Ryan Dagur, Jakarta
Updated: December 01, 2014 10:54 PM GMT
Indonesia’s minimum age for marriage — 16 for girls — must stay the same to prevent promiscuity and other perceived social ills, the country’s highest Islamic authority has told a court examining the issue.
Speaking before Indonesia’s Constitutional Court in Jakarta on Tuesday, Amidhan Saberah, chairman of the Indonesian Ulema Council (MUI), attempted to draw a link between large age gaps at marriage and promiscuity.
“A large age gap — according to Islam — often creates damages in the society such as adultery, free sex or the phenomenon of unwed pregnancy,” Amidhan said. “The latter often leads to an abortion among female teenagers. The current minimum age for marriage … can prevent such negative impacts.”
Indonesia’s top court has been examining the issue after women’s and children’s rights activists petitioned the court in March for a judicial review of part of the 1974 Marriage Law, which says that marriages are allowed between men who are 19 and girls who are 16 years old.
Amidhan’s comments Tuesday were part of continued hearings on the issue, during which the court will hear from various religious and social groups.
Amidhan said promiscuity has reached unacceptable levels among Indonesia’s teenagers, though his comments appeared to be vague about how altering the current minimum ages for marriage would affect this.
“Free sex has become a new ideology among both female and male teenagers,” he said. “Therefore, the minimum age for marriage as stipulated in the law should not be made an issue.”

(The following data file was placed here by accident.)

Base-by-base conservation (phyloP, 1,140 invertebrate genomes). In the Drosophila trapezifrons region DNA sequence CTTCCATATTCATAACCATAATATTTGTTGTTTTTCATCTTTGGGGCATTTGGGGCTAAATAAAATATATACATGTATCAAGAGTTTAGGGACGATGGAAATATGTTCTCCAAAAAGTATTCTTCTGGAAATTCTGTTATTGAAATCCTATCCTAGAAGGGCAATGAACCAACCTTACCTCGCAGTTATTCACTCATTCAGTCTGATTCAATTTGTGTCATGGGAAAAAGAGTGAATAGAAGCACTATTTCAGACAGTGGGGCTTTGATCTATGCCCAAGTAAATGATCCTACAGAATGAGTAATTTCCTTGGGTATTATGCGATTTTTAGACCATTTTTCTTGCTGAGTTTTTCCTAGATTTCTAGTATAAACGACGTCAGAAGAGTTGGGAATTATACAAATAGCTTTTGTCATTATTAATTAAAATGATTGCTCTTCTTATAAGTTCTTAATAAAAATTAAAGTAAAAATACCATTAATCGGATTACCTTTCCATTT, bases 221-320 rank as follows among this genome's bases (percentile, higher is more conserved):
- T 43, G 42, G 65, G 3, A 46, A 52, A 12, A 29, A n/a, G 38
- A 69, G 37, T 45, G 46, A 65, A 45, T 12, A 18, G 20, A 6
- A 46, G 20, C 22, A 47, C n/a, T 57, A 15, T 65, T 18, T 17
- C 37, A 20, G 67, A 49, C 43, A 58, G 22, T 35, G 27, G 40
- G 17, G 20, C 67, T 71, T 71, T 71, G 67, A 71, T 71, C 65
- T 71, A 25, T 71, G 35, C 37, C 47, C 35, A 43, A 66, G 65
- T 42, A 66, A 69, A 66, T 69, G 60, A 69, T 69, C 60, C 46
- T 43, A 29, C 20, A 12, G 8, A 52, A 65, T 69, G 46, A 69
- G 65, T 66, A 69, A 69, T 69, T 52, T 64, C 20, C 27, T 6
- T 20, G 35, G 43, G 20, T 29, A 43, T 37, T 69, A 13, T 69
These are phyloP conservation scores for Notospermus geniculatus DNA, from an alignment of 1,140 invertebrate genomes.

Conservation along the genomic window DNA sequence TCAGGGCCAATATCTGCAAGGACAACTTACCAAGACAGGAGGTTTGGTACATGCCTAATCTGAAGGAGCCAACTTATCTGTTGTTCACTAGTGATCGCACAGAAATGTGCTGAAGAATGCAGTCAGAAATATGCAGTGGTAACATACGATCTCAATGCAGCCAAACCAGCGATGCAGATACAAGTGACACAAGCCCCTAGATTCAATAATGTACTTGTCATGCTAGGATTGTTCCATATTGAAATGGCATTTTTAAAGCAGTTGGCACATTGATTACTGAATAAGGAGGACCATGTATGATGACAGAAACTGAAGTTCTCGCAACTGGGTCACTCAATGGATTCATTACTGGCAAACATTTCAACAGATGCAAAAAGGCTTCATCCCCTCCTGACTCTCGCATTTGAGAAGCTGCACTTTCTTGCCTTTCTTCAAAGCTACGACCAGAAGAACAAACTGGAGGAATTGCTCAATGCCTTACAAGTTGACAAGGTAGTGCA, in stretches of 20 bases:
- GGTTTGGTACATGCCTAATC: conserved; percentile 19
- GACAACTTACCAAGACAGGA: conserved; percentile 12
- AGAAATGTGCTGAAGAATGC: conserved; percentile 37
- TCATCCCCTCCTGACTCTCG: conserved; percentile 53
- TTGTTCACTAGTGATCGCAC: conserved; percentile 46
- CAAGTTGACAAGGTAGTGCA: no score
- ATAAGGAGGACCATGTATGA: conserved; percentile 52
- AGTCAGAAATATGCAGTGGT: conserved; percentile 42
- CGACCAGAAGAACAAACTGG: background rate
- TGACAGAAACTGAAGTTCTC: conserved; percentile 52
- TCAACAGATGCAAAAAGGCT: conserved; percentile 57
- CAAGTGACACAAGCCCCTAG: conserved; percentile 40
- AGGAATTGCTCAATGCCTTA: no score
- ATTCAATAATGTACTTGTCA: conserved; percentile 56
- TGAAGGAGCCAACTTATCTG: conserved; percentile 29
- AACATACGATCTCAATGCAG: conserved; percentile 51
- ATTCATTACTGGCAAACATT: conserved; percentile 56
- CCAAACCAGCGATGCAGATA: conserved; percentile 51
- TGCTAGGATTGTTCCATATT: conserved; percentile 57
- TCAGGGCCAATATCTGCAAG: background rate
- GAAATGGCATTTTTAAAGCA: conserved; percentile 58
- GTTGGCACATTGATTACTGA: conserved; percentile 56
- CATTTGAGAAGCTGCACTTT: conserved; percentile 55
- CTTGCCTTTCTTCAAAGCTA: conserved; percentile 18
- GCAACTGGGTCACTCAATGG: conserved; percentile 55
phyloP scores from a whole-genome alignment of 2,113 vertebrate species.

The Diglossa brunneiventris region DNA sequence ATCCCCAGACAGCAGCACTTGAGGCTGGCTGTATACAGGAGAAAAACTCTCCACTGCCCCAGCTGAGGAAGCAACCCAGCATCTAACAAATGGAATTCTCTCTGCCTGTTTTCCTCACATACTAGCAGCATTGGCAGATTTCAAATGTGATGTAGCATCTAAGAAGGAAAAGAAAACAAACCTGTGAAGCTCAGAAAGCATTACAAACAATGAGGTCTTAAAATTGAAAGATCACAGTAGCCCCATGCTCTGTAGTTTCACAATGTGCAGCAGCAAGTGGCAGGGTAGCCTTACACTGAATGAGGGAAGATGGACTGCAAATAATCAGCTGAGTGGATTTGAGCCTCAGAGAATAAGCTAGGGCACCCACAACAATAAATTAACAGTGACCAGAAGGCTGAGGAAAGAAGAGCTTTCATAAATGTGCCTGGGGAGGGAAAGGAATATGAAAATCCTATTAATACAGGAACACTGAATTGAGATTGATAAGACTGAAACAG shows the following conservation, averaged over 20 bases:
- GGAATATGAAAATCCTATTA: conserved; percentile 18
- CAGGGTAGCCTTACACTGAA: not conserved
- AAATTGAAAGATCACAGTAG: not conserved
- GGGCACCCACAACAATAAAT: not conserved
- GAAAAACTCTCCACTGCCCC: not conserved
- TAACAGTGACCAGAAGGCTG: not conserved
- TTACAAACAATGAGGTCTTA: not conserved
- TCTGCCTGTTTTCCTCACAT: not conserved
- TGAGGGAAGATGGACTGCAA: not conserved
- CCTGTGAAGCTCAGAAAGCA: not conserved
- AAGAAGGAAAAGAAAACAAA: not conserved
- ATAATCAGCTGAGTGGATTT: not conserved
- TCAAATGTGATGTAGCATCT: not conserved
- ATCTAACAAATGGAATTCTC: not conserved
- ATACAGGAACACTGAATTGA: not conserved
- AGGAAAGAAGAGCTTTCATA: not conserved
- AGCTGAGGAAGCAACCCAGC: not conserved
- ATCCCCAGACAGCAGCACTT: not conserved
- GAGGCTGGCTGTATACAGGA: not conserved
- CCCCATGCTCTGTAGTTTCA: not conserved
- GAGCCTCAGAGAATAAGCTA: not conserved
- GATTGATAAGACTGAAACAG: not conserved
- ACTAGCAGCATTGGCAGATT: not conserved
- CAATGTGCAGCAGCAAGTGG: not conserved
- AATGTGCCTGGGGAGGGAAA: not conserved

However, Zumrotin K Susilo from the Women’s Health Foundation, one of the groups that petitioned the court on the issue, called the MUI’s arguments illogical.
“How can child marriage deal with such social issues as free sex? These, instead, should be addressed with policies prioritizing the children’s rights,” she told ucanews.com after Tuesday’s hearing.
Teenagers who are 16, she said, aren’t psychologically able to be parents.
“A child marriage makes teenagers dropouts, as they have to [provide for] their families,” she said. “It violates the children’s rights to grow.”
Her group hopes the judicial review will eventually result in the current minimum age for marriage being changed to 18.
According to Yuniyanti Chuzaifah from the National Commission on Violence against Women, allowing girls to marry at 16 forces inappropriate responsibilities, both psychological and physical, on to children who are not yet ready for them.
Tuesday’s hearing was the court’s ninth on the issue. The court has not set a timeline for reaching a decision.